418  Looking Glass: it had two main rooms, one with a 48-input SSL 4000G console and the other a Digidesign D-Command desk. Looking Glass soon became Bowie’s primary workplace (parts of ‘hours,’ Toy, Heathen and Reality were cut there). It would close in February 2009, the victim of Manhattan rents and the collapse of the record industry; lose the guitar…how do we start this: Guitar World, April 1997; cranking out one per day…day’s end do a vocal: Plati transcript; no suggestion of melody…free associate against that: Music Paper, March 1997.

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419  bottomy Les Paul thing: Guitar World, April 1997; keep recurring throughout a piece: to J.D. Considine, F-I, October 1997; in about thirty seconds…hotel-room ideas: Plati transcript.

420  Thrill Kill Kult: Bowie reportedly said one inspiration for the record was Big Audio Dynamite; certainty: the exact quote was “what men really want is not knowledge, but certainty.” It doesn’t come from any of Russell’s published works but rather an interview he gave to the BBC magazine The Listener in 1964; hang so heavy: to Rod Usher, Time, 10 February 1997; looking for knowledge: NME, 25 November 1995; no certainties: Mojo, March 1997; fight fight fight: recounted variously, including Beckett and Death, 50.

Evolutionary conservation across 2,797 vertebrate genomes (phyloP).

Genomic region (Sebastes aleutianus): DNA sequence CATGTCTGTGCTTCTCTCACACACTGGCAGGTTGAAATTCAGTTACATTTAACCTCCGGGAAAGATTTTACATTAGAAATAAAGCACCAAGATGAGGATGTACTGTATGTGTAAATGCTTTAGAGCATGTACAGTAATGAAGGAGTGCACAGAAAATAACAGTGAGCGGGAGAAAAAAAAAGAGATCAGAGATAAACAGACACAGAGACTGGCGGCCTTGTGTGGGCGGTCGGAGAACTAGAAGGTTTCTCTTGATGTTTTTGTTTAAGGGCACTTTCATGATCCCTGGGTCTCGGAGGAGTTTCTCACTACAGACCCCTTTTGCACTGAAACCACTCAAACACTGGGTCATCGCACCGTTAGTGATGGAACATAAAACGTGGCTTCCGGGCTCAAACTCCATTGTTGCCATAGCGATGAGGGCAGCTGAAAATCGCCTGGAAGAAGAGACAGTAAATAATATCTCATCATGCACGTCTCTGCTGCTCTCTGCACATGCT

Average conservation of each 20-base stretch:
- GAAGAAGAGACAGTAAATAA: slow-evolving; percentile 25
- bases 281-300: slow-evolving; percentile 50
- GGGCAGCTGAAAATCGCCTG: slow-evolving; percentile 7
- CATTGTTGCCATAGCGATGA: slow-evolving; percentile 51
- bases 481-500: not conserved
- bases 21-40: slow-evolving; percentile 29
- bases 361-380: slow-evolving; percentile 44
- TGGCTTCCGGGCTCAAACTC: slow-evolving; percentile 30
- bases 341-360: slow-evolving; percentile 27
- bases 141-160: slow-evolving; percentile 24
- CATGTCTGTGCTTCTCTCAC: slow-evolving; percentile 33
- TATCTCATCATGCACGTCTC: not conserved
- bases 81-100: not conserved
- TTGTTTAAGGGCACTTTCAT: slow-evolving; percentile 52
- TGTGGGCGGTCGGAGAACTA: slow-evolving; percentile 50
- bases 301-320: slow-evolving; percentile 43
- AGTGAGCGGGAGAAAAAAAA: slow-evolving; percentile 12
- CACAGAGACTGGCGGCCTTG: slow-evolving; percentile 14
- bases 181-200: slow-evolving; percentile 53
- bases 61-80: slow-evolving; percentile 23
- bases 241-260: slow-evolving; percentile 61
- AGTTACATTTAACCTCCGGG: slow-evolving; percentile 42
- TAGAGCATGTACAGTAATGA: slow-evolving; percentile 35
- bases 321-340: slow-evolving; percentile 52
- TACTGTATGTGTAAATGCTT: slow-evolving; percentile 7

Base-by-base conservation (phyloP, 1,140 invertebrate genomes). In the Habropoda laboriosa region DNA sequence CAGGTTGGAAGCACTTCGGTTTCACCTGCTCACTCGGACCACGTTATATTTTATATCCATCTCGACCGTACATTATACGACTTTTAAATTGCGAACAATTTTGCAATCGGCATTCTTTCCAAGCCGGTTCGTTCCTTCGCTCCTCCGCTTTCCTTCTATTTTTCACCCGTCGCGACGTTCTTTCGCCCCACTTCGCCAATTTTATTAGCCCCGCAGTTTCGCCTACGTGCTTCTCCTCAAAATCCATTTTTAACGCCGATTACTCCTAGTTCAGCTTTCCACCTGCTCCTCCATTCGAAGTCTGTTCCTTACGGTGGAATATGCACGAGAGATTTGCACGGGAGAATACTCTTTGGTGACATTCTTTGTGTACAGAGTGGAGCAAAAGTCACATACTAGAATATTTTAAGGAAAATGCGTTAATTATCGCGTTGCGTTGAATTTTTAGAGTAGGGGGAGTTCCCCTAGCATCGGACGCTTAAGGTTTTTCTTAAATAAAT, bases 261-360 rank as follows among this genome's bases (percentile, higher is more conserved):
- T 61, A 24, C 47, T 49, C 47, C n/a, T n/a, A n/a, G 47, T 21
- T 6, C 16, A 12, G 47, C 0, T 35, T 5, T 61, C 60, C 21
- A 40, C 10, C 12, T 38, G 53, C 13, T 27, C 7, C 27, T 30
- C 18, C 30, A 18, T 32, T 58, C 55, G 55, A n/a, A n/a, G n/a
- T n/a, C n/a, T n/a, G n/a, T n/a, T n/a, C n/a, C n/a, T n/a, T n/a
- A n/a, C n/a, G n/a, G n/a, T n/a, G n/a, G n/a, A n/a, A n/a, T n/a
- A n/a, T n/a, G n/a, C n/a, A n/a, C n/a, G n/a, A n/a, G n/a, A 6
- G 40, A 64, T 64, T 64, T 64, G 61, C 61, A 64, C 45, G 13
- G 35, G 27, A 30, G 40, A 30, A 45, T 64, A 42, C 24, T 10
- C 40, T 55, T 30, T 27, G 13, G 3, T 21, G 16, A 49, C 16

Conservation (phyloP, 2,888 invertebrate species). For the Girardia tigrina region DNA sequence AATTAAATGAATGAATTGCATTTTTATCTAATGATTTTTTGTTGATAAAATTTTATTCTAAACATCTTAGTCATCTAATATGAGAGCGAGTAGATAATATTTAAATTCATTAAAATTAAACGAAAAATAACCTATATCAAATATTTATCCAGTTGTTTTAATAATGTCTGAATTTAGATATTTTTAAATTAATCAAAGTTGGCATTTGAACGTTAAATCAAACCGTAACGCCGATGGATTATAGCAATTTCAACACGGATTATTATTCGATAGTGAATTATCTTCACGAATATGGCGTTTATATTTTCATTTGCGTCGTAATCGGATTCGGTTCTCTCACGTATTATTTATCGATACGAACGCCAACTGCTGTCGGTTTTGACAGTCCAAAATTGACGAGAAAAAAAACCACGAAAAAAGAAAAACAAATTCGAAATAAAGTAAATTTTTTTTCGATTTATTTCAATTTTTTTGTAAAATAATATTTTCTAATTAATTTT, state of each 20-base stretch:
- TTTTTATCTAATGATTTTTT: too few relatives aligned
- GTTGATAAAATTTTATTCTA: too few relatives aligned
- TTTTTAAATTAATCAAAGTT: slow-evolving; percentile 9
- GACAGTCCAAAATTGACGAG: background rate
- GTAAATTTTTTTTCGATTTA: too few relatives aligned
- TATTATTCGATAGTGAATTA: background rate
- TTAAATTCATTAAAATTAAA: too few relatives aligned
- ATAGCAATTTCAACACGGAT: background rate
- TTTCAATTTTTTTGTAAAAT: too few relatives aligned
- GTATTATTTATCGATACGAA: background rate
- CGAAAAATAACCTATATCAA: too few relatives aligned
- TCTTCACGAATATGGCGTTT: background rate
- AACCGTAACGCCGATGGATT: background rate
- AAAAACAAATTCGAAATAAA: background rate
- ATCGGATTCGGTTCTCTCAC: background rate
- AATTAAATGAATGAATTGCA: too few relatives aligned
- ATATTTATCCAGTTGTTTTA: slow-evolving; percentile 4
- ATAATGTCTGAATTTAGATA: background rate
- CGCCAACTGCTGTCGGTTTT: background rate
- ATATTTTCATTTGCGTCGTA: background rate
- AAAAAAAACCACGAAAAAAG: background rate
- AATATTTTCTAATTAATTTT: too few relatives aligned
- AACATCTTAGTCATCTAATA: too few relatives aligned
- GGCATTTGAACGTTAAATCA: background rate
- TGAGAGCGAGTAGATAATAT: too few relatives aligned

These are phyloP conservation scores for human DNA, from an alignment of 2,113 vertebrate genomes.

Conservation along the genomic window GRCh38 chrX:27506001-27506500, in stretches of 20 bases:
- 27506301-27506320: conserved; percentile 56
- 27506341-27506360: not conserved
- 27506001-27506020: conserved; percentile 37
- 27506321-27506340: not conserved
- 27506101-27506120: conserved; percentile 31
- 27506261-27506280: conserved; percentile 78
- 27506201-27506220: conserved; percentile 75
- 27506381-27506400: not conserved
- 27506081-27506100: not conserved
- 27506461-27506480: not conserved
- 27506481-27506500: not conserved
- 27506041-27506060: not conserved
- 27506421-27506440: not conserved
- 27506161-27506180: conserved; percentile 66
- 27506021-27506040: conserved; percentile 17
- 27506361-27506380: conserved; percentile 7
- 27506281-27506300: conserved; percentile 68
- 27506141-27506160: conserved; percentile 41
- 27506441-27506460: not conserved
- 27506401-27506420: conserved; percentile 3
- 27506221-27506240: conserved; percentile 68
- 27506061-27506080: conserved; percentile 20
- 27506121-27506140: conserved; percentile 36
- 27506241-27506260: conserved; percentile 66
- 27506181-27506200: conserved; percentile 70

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421 Looking for Satellites   It got a 3:51 radio edit but wasn’t a single anywhere. samples from records I’d done before: Plati transcript; me being pissed off: BowieNet chat, 13 November 1998; statement on dick control..one string…walls of the box: Guitar World, April 1997; shopping list of words: Rockline, 3 March 1997.

422  spiritual song: Earthling press kit.  Seven Years in Tibet  Earthling‘s fourth single in Europe (BMG/RCA 74321512542). Its Mandarin version (yet another new language for DB), known as “A Fleeting Moment,” was collected on various CDs, including a bonus disc to the Hong Kong Earthling. overnight Buddhist…it’s a very short life: to Mick Brown, Daily Telegraph, 14 December 1996; Harrer: the film adaptation of Harrer’s book was released in October 1997, well after Earthling was recorded and released.

423  except Buddha: to Tremlett, Living on the Brink, 72; made my stance on what I feel about it: Triple-J, 16 March 1997; Chinese helicopters…mere ciphers: Earthling press kit; Biscuit Lady: as per Plati’s production worksheet. The urban legend about the “holding in her brains” biscuit lady was referenced in several newspaper articles in the Nineties. Snopes ventured that its origin lies in a 1994 Brett Butler comedy routine, but it may have been older; dump this one Reeves: to Joe Gore, Guitar Player, June 1997; finding new chords: Plati transcript. It’s a fairly minimal chord structure (Am-Bbm-Gm in the intro and verses, and a refrain in a reclusive F major (Gm-Am-Bb)).